The Awful State of US Punditry on the North Korea Crisis: Bill Richardson called Kim Il Sung ‘Kim Yun Sum,’ or something like that, on CNN Yesterday

North Korea 2012 279I know what you’re thinking, I’m being a show-off area specialist, Asian language names can be hard for anglophones (and vice versa), and who cares about KIS anyway, because this crisis is about Kim Jong Un? All of that is true of course, especially the first one, but come on…

Richardson isn’t just any old hack like me on North Korea. (Here’s my take on the crisis.) He has been a regular point man for the  US on NK for more than a decade and markets himself as such on the talk-shows. And if you study NK in even the most basic way (here’s a good place to start), you know who KIS is. He’s everywhere. He founded the state in 1948 and ruled it until 1994 as his own personal fiefdom. The whole country is built around his personality cult. The regime even started calling its ideology ‘Kimilsungism,’ giving up the fictions of Marxism, communism, etc. KJU has called NK ‘KIS country’ and explicitly models himself after KIS in his clothing, hairstyle, and girth. Statues of KIS are everywhere, and Richardson has been there apparently eight times. I went there just once, and I’ve got my propaganda down pat about the Great Korean Leader, Comrade KIS’ heroic construction of socialism in our style under the revolutionary guidance of the Korean People’s Army defending the peasant and workers against the bourgeois imperialist Yankee Colony..… (I could keep going like that for a few more sentences if you like).

So why is Richardson making this undergraduate error on Piers Morgan? At first, I thought he was actually saying Kim Young Sam, a former president of SK, then I wasn’t quite sure what he actually said. Worse were Morgan’s other two guests, Wesley Clark, whom I actually like, but was totally out of his depth, and Nicholas Kristof, whose admirable, but relentlessly self-congratulatory, human rights advocacy seems to have convinced him that he is an authority on autocracies everywhere now.

And Morgan clearly hadn’t been prepped at all. When I do media on NK, I spend up to 30 minutes with producers talking about ideology, marketization from below, corruption, and the rationality of NK acquiring nukes (to defend itself against regime change) and trying to shake-down its neighbors (so that it does not have to change, which would call into question why it still exists at all apart from SK). But Morgan would have none of that; he just winged it completely. It was cringe-worthy. The questions were the standard undergrad-neocon-video game take on the place – North Korea as a strange, weird, erratic, unpredictable; KJU as a maniac nutball, and so on. Basically, you learned nothing in 8 minutes.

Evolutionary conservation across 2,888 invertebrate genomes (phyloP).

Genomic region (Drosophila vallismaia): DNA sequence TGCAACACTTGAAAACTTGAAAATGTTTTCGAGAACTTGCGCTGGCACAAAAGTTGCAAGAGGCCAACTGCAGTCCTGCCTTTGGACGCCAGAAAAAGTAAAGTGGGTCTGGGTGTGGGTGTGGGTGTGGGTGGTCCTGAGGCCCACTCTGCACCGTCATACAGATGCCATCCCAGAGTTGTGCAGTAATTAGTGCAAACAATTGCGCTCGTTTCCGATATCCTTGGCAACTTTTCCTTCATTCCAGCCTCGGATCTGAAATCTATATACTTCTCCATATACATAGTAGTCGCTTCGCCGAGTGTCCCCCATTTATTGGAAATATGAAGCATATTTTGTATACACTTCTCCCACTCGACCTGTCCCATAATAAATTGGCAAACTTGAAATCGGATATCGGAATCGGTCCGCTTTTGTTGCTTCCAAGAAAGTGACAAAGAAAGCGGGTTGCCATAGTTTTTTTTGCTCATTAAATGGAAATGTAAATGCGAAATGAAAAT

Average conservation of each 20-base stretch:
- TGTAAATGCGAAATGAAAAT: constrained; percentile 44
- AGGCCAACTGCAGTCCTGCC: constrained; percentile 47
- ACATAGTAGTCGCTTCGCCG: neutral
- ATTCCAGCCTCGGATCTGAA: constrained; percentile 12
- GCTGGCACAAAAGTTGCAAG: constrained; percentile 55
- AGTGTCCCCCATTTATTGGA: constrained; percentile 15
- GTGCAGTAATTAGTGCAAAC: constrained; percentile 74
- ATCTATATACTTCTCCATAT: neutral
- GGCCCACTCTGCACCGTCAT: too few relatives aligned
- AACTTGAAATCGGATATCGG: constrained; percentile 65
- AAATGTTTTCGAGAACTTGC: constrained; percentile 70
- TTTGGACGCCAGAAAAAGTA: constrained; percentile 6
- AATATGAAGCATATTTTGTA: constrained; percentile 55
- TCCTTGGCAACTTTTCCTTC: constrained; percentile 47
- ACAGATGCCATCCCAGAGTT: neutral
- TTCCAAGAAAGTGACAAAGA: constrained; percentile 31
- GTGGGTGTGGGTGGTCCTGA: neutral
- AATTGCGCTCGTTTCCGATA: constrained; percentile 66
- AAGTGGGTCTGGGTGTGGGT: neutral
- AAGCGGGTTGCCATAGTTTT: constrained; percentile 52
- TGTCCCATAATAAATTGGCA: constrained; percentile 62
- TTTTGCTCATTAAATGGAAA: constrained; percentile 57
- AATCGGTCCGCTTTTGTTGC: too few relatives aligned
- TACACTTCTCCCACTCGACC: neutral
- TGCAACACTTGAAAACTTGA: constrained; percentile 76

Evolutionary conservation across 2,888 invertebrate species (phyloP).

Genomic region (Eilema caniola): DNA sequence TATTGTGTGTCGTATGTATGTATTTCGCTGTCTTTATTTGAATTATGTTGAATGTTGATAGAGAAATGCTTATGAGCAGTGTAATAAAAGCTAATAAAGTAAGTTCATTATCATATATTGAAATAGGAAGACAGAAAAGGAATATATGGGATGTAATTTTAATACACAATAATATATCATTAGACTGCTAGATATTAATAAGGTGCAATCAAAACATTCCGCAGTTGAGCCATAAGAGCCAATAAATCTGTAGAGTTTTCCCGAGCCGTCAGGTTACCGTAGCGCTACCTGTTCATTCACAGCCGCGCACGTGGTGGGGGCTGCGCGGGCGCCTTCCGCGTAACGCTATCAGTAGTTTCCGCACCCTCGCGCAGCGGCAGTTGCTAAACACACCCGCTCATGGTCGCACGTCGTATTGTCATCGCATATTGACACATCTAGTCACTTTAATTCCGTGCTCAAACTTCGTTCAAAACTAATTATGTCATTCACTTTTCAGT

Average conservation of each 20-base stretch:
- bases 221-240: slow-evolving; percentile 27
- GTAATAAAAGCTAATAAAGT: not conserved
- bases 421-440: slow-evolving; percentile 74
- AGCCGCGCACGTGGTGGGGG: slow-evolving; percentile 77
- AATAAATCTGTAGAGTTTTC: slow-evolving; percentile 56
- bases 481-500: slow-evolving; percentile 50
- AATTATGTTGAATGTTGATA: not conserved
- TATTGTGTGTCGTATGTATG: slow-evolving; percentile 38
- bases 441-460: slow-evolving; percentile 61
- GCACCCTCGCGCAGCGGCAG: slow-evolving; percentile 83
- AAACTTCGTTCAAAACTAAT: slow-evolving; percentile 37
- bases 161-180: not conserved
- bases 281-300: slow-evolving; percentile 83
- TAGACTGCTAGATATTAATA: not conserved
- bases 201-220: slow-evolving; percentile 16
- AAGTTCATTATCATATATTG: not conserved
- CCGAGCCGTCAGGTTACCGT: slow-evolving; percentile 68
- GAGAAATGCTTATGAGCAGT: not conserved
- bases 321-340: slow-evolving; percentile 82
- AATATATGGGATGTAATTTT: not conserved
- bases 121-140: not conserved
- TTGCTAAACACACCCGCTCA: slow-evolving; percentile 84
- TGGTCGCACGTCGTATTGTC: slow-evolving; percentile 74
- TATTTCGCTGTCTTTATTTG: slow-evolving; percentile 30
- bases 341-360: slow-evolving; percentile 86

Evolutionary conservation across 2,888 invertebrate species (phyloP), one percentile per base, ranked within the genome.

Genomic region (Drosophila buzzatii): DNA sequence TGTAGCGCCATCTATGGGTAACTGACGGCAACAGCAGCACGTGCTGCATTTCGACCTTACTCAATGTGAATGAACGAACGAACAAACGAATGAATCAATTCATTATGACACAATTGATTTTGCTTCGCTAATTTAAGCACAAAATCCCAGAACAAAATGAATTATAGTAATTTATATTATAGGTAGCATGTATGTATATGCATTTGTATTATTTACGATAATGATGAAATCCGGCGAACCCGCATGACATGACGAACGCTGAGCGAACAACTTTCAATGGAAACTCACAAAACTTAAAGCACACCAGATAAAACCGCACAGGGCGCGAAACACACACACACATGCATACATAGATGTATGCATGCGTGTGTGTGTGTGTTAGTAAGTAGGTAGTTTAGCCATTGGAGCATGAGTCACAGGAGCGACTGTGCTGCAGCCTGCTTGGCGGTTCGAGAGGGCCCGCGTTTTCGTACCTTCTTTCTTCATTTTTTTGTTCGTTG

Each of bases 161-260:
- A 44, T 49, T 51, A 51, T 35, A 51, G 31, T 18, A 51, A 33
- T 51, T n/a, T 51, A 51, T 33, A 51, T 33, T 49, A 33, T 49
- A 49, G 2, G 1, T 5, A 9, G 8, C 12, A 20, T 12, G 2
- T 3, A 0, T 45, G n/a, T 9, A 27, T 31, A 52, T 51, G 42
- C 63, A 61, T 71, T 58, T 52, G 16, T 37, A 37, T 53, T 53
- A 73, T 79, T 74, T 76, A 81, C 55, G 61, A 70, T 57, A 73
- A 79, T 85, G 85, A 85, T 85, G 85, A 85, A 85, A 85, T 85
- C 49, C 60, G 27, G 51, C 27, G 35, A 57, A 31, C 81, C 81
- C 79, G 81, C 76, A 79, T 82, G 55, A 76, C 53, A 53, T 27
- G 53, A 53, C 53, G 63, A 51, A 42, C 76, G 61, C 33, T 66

I can think of so many well-qualified, well-published NK experts in the US, vastly better than I’ll ever be: Lankov, Cha, Kang, Cumings, Anderson, just to name a few. But you never see these guys on CNN. It’s the just same generalists again and again – Zakaria, Amanpour, ex-generals, and so on. And Fox is even worse where its just Bolton, Hannity, and Jennifer Rubin. Yikes. And don’t forget the guy who blamed gay marriage on the Norks.

All this stuff makes me think of the regular cultural critique of US diplomacy – that in conflicts like Vietnam, Afghanistan, or Iraq, we really didn’t have the cultural experts around to help teach ourselves about these places, so that we knew how to use force in a more adept way. For example, in Vietnam, US soldiers often thought Vietnamese civilians were mocking them when they smiled profusely; in fact, this was intended as a politeness, because they could not understand English. (Korean soldiers in Vietnam had the same misunderstanding, which lead to problems of abuse.)